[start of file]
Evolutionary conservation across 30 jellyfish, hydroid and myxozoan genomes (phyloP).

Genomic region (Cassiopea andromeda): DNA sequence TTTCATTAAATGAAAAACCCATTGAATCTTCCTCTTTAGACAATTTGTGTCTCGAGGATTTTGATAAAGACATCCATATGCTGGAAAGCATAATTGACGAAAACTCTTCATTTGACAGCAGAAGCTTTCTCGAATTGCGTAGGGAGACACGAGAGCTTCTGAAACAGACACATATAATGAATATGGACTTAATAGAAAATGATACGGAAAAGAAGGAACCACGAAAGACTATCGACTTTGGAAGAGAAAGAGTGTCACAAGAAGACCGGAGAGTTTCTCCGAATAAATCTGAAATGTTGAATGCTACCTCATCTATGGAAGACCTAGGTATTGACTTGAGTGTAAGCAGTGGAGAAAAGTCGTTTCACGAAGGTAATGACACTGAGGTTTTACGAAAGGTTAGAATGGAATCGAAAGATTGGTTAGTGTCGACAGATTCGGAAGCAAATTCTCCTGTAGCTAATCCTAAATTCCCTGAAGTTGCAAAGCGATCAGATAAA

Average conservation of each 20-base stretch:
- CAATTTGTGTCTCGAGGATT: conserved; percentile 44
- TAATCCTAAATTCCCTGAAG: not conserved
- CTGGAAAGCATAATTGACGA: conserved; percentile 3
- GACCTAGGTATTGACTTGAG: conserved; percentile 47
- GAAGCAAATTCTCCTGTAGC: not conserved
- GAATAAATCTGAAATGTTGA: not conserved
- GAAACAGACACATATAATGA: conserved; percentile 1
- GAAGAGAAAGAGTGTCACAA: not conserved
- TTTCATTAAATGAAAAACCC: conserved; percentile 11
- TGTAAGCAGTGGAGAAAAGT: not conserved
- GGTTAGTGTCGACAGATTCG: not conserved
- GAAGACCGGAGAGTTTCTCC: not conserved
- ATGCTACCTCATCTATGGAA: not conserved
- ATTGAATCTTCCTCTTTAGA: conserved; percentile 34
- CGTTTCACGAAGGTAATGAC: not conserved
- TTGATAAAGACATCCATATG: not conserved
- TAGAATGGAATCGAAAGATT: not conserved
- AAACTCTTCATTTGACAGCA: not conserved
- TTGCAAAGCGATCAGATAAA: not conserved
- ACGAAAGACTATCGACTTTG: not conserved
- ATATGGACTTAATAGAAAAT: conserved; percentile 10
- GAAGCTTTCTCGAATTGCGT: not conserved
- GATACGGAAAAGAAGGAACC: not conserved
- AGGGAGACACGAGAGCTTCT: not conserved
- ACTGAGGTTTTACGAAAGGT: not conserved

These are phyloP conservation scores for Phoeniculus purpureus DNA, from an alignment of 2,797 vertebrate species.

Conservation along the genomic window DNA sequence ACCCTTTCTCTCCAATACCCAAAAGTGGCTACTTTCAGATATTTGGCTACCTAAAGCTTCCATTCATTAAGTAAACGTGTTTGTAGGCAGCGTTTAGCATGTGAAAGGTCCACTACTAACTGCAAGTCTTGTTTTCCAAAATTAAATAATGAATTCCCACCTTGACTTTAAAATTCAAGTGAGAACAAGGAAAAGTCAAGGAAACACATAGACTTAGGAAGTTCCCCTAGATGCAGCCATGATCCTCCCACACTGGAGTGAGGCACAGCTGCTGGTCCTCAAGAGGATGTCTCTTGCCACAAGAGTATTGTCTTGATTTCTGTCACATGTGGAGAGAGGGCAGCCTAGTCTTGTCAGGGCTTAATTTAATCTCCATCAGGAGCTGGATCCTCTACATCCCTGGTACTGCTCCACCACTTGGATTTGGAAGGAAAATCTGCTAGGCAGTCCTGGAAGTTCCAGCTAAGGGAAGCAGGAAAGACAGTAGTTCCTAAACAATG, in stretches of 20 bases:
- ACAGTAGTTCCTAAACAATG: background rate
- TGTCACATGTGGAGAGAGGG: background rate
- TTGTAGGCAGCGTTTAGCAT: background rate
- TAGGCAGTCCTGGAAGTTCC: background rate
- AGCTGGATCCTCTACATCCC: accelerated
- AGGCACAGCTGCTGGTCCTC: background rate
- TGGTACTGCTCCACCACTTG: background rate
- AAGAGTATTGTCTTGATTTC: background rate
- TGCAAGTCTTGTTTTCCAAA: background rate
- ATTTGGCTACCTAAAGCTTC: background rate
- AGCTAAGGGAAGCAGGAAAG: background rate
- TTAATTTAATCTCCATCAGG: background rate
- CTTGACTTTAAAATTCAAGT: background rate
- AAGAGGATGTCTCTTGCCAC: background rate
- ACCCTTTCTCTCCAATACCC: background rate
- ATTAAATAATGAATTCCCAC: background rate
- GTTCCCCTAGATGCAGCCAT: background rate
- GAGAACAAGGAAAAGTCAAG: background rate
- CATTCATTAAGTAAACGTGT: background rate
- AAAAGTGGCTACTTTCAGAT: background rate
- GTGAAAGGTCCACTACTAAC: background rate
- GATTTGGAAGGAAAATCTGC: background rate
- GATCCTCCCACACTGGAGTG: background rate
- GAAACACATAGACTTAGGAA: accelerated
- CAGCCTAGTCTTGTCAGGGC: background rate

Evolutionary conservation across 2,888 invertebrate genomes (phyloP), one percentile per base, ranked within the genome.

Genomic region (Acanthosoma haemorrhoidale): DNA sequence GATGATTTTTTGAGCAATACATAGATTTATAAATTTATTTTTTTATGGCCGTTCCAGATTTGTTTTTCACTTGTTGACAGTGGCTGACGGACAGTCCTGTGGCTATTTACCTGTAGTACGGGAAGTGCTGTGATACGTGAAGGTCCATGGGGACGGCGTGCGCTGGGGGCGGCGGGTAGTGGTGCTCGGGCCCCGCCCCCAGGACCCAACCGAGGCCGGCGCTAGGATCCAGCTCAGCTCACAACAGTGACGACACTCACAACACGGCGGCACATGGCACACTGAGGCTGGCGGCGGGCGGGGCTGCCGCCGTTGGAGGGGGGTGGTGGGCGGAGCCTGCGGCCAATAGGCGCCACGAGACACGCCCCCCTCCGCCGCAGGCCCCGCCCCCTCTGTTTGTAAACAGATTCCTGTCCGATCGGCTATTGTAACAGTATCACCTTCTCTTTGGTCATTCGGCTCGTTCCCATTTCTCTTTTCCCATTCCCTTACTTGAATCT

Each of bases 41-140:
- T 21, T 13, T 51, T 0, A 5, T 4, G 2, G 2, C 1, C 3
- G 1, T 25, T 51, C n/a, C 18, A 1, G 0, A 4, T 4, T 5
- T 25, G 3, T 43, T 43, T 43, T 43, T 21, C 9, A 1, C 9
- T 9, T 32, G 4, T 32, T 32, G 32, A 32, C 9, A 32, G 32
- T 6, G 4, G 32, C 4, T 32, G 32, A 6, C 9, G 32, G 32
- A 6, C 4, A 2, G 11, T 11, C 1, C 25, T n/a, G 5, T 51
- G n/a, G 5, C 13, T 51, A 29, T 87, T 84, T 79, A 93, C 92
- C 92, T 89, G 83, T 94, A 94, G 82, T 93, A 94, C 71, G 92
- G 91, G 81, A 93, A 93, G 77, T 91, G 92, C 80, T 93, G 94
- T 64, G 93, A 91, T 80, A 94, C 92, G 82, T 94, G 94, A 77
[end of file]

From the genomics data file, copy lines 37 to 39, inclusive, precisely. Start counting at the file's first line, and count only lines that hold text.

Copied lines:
- TGGTACTGCTCCACCACTTG: background rate
- AAGAGTATTGTCTTGATTTC: background rate
- TGCAAGTCTTGTTTTCCAAA: background rate